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Neal Peirce / Syndicated columnist
Boston's breakthrough schools
BOSTON — Could this city's "pilot schools" — a cross between charter schools and regular city system schools — signal a "tipping point" in the long struggle to reshape urban America's embattled public-education systems?
Paul Grogan, author of the 2001 book "Comeback Cities" and now president of the Boston Foundation, believes so. He predicts that pilot schools, part of the formal school system but granted charter-like powers over budgets, hiring and curriculum, may prove the missing key to overcoming stifling bureaucracy and conquering "the final frontier of inner-city revitalization."
For a flavor of pilot-school culture, I visited the four-year-old Boston Community Leadership Academy (BCLA), formerly a problem-plagued district high school with low academic scores. But when headquarters moved to close the school, the recently appointed principal, Nicole Bahnam, her teachers and parents protested vehemently and asked for pilot-school status.
Headquarters agreed. With help from the Boston-based Center for Collaborative Education, Bahnam and her staff rewrote their entire school mission to focus on a rigorous academic experience and personalized attention — in Bahnam's words, "a program driven by kids' needs, not by any bureaucracy."
It was a tough shift, Bahnam admits, "from running a school top down to working with my people. But I'll never run any other kind of school again. You have accountability, autonomy. I value my people, my staff. And we're together in our goal of getting students out of the cycle of poverty and violence — because they are capable."
Of BCLA's 393 students, 71 percent are from poor families, 90 percent minority. But walk the school's hallways, listen in classrooms, and you can't miss an atmosphere of engaged faculty interest and student seriousness. The pilot schools' big aim: graduates qualifying for college. A recent study shows pilot-school students outperforming regular Boston public students on several uniform tests.
Frank Pantano, a BCLA English instructor in his 28th year of Boston teaching, told me he welcomes the shift: "I feel honored, valued here. I'm on the faculty-parent-student governing committee and feel I have some control of what's going on."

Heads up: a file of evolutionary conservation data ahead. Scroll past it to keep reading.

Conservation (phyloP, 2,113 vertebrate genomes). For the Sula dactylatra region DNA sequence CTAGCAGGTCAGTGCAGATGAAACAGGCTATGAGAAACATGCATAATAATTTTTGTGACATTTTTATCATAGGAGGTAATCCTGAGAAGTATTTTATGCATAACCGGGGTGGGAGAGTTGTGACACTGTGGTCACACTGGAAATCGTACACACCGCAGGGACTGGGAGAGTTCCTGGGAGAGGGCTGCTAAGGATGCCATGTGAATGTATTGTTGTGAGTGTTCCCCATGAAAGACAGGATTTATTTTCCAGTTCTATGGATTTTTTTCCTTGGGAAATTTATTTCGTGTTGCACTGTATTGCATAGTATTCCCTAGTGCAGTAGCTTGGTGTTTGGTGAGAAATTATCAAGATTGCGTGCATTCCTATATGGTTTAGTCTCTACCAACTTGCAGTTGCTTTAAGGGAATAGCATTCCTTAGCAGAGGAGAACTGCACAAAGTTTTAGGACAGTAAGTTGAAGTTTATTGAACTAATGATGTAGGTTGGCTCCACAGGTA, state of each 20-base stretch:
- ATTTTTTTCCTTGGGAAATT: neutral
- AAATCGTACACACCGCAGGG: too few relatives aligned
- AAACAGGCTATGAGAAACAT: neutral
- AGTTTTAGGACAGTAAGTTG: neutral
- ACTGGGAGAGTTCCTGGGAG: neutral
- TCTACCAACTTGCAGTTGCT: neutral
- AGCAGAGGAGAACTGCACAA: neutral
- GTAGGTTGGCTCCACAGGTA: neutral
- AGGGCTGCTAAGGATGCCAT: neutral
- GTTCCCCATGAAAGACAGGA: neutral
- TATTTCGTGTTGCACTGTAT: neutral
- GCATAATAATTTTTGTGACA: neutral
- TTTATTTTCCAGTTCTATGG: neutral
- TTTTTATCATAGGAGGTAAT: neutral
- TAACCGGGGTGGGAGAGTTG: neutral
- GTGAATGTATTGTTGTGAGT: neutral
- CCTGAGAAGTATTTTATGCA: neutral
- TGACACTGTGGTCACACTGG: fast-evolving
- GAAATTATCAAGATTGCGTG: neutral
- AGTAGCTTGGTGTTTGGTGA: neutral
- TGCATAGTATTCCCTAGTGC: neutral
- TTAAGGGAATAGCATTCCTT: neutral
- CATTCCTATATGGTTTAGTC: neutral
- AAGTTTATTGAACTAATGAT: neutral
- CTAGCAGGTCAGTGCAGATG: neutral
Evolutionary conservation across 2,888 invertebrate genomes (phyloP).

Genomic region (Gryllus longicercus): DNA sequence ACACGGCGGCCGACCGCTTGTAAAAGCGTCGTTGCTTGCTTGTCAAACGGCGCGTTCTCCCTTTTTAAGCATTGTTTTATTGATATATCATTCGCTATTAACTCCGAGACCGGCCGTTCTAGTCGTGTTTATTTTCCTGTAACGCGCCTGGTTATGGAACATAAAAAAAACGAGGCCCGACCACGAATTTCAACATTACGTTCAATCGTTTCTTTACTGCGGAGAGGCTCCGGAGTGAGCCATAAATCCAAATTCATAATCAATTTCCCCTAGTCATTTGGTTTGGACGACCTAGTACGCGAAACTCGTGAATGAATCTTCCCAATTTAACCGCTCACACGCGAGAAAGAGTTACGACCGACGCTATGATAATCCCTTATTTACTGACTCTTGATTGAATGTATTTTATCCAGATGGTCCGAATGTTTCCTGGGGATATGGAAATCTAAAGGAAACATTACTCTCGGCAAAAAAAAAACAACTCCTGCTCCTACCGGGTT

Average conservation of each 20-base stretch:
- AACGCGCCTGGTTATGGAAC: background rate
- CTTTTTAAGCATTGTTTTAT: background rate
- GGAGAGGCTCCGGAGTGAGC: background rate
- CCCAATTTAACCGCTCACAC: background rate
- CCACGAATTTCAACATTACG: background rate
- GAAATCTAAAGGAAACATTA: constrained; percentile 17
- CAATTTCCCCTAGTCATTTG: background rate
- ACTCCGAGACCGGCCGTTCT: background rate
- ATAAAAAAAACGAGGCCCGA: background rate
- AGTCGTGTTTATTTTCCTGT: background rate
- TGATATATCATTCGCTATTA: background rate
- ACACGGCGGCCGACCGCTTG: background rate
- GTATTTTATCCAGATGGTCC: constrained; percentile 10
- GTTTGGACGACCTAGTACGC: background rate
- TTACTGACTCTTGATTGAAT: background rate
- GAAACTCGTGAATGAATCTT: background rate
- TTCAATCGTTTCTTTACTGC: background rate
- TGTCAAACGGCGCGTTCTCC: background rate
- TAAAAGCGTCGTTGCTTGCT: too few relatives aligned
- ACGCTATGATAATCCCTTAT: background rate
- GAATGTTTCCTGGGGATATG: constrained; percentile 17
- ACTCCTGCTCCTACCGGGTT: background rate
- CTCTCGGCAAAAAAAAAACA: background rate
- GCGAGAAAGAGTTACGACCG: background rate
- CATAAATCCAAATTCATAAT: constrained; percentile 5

Boston's first-in-nation experiment with pilot schools began in 1995 when Mayor Thomas Menino and the Boston Teachers Union, worried about the growing popularity of charter schools, decided to allow limited numbers of pilot schools as long as two-thirds of any school's faculty voted in favor, and the union could veto any new school.
Fifteen pilots did start. But Grogan, assuming the Boston Foundation presidency in 2001, found the momentum toward pilots stalled — even though principals and faculty in the first 15 were innovating enthusiastically, freeing themselves of the micromanagement of the central bureaucracy and the minutiae-packed (260 pages) teachers union contract.
So the foundation offered $15,000 planning grants to schools interested in becoming pilots. A "bidders conference" was held and 40 schools sent representatives. "That was roughly a third of the system, with principals, teachers, parents present — I thought of it as a jailbreak," says Grogan.
Four new pilots resulted. But the teachers union president, Richard Stutman, vetoed a fifth in 2004, objecting that teachers were working extra hours without extra pay. Another likely reason: the union leadership's belief that member support is based on years of struggle for rights, hours, salary, length of school day and grievance procedures — most of which, salary excepted, don't apply in pilot schools.
The logjam was broken last month after Menino intervened, negotiations resumed, and the union agreed to let seven more pilots form as long as uncompensated teachers' hours are limited to 100 a year. The union is even going to start its own pilot school. The Boston Foundation is continuing its activist role, providing $1.5 million to support the new schools' planning and implementation.
Grogan admits the foundation, by urging both Menino and the union to move forward, has sailed into a strategy of "productive discomfort" — seeking to catalyze change rather than simply making "safe" grants.
Veteran Rochester, N.Y., Teachers Union president and reform advocate Adam Urbanski has been in Boston with a warning: Don't call the pilot schools "experiments." Freedom and autonomy, empowering parents and teachers and students — "If it's good for pilots, why not for all schools?"
Neal Peirce's column appears alternate Mondays on editorial pages of The Times. His e-mail address is firstname.lastname@example.org
2006, Washington Post Writers Group